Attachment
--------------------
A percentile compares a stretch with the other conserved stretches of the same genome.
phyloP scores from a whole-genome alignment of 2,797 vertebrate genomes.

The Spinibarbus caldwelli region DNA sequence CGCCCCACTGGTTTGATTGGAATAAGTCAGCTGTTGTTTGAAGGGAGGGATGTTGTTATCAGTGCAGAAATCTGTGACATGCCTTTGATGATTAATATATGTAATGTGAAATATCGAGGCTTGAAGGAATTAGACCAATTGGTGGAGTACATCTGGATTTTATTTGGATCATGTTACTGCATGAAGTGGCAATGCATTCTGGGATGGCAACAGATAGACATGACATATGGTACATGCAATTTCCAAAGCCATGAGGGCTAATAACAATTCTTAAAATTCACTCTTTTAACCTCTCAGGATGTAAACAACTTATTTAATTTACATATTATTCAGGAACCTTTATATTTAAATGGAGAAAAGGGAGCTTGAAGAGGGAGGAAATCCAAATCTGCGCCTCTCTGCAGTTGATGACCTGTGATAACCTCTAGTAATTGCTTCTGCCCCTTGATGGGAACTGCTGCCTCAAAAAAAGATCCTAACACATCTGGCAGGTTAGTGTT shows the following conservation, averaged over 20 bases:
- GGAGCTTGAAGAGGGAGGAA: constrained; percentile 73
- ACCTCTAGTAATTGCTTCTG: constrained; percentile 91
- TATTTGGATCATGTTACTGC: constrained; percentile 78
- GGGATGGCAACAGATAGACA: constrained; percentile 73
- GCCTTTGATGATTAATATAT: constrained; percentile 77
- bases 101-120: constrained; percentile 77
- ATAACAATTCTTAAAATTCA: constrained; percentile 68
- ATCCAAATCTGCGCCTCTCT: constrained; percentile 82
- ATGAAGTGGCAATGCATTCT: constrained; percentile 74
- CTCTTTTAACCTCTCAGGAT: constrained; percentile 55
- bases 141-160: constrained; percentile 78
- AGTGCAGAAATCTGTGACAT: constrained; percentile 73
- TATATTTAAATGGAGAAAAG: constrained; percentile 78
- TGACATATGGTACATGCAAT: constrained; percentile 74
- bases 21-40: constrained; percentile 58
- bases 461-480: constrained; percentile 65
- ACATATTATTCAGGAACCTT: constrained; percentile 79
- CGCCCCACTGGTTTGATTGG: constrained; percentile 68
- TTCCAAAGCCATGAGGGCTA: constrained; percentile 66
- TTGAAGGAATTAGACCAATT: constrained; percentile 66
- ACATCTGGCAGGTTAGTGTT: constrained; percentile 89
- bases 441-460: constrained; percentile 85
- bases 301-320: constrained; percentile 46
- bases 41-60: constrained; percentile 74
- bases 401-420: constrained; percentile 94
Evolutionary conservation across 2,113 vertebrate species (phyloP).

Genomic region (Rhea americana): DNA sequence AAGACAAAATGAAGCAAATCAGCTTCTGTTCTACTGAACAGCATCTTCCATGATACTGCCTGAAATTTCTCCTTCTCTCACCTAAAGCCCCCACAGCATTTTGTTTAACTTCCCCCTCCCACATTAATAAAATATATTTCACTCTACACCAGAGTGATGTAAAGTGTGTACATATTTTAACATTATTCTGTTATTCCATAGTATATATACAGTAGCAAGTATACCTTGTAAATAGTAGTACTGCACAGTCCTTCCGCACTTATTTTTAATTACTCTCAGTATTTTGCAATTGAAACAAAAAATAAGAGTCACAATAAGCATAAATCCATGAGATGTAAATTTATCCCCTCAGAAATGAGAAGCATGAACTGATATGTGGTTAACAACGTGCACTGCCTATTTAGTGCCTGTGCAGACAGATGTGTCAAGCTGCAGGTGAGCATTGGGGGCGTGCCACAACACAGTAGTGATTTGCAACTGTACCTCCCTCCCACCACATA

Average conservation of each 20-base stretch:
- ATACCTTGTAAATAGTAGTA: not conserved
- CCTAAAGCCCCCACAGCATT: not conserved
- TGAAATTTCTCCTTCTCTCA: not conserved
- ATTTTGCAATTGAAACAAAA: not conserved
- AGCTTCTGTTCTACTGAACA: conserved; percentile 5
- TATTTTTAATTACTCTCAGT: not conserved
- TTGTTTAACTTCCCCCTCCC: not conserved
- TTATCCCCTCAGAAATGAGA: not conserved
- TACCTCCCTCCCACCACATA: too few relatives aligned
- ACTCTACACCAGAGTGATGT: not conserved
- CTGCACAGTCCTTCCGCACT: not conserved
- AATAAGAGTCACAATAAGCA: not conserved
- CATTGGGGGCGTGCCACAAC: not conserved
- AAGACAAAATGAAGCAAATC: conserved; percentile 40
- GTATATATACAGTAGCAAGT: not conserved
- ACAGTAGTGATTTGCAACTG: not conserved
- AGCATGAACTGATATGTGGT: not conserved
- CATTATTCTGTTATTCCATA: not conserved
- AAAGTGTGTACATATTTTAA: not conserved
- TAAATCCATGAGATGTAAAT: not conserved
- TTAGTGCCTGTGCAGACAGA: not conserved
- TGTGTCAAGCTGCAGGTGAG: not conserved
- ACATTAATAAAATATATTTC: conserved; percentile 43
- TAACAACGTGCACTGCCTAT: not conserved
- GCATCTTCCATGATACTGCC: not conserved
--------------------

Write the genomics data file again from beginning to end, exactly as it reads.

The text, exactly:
A percentile compares a stretch with the other conserved stretches of the same genome.
phyloP scores from a whole-genome alignment of 2,797 vertebrate genomes.

The Spinibarbus caldwelli region DNA sequence CGCCCCACTGGTTTGATTGGAATAAGTCAGCTGTTGTTTGAAGGGAGGGATGTTGTTATCAGTGCAGAAATCTGTGACATGCCTTTGATGATTAATATATGTAATGTGAAATATCGAGGCTTGAAGGAATTAGACCAATTGGTGGAGTACATCTGGATTTTATTTGGATCATGTTACTGCATGAAGTGGCAATGCATTCTGGGATGGCAACAGATAGACATGACATATGGTACATGCAATTTCCAAAGCCATGAGGGCTAATAACAATTCTTAAAATTCACTCTTTTAACCTCTCAGGATGTAAACAACTTATTTAATTTACATATTATTCAGGAACCTTTATATTTAAATGGAGAAAAGGGAGCTTGAAGAGGGAGGAAATCCAAATCTGCGCCTCTCTGCAGTTGATGACCTGTGATAACCTCTAGTAATTGCTTCTGCCCCTTGATGGGAACTGCTGCCTCAAAAAAAGATCCTAACACATCTGGCAGGTTAGTGTT shows the following conservation, averaged over 20 bases:
- GGAGCTTGAAGAGGGAGGAA: constrained; percentile 73
- ACCTCTAGTAATTGCTTCTG: constrained; percentile 91
- TATTTGGATCATGTTACTGC: constrained; percentile 78
- GGGATGGCAACAGATAGACA: constrained; percentile 73
- GCCTTTGATGATTAATATAT: constrained; percentile 77
- bases 101-120: constrained; percentile 77
- ATAACAATTCTTAAAATTCA: constrained; percentile 68
- ATCCAAATCTGCGCCTCTCT: constrained; percentile 82
- ATGAAGTGGCAATGCATTCT: constrained; percentile 74
- CTCTTTTAACCTCTCAGGAT: constrained; percentile 55
- bases 141-160: constrained; percentile 78
- AGTGCAGAAATCTGTGACAT: constrained; percentile 73
- TATATTTAAATGGAGAAAAG: constrained; percentile 78
- TGACATATGGTACATGCAAT: constrained; percentile 74
- bases 21-40: constrained; percentile 58
- bases 461-480: constrained; percentile 65
- ACATATTATTCAGGAACCTT: constrained; percentile 79
- CGCCCCACTGGTTTGATTGG: constrained; percentile 68
- TTCCAAAGCCATGAGGGCTA: constrained; percentile 66
- TTGAAGGAATTAGACCAATT: constrained; percentile 66
- ACATCTGGCAGGTTAGTGTT: constrained; percentile 89
- bases 441-460: constrained; percentile 85
- bases 301-320: constrained; percentile 46
- bases 41-60: constrained; percentile 74
- bases 401-420: constrained; percentile 94
Evolutionary conservation across 2,113 vertebrate species (phyloP).

Genomic region (Rhea americana): DNA sequence AAGACAAAATGAAGCAAATCAGCTTCTGTTCTACTGAACAGCATCTTCCATGATACTGCCTGAAATTTCTCCTTCTCTCACCTAAAGCCCCCACAGCATTTTGTTTAACTTCCCCCTCCCACATTAATAAAATATATTTCACTCTACACCAGAGTGATGTAAAGTGTGTACATATTTTAACATTATTCTGTTATTCCATAGTATATATACAGTAGCAAGTATACCTTGTAAATAGTAGTACTGCACAGTCCTTCCGCACTTATTTTTAATTACTCTCAGTATTTTGCAATTGAAACAAAAAATAAGAGTCACAATAAGCATAAATCCATGAGATGTAAATTTATCCCCTCAGAAATGAGAAGCATGAACTGATATGTGGTTAACAACGTGCACTGCCTATTTAGTGCCTGTGCAGACAGATGTGTCAAGCTGCAGGTGAGCATTGGGGGCGTGCCACAACACAGTAGTGATTTGCAACTGTACCTCCCTCCCACCACATA

Average conservation of each 20-base stretch:
- ATACCTTGTAAATAGTAGTA: not conserved
- CCTAAAGCCCCCACAGCATT: not conserved
- TGAAATTTCTCCTTCTCTCA: not conserved
- ATTTTGCAATTGAAACAAAA: not conserved
- AGCTTCTGTTCTACTGAACA: conserved; percentile 5
- TATTTTTAATTACTCTCAGT: not conserved
- TTGTTTAACTTCCCCCTCCC: not conserved
- TTATCCCCTCAGAAATGAGA: not conserved
- TACCTCCCTCCCACCACATA: too few relatives aligned
- ACTCTACACCAGAGTGATGT: not conserved
- CTGCACAGTCCTTCCGCACT: not conserved
- AATAAGAGTCACAATAAGCA: not conserved
- CATTGGGGGCGTGCCACAAC: not conserved
- AAGACAAAATGAAGCAAATC: conserved; percentile 40
- GTATATATACAGTAGCAAGT: not conserved
- ACAGTAGTGATTTGCAACTG: not conserved
- AGCATGAACTGATATGTGGT: not conserved
- CATTATTCTGTTATTCCATA: not conserved
- AAAGTGTGTACATATTTTAA: not conserved
- TAAATCCATGAGATGTAAAT: not conserved
- TTAGTGCCTGTGCAGACAGA: not conserved
- TGTGTCAAGCTGCAGGTGAG: not conserved
- ACATTAATAAAATATATTTC: conserved; percentile 43
- TAACAACGTGCACTGCCTAT: not conserved
- GCATCTTCCATGATACTGCC: not conserved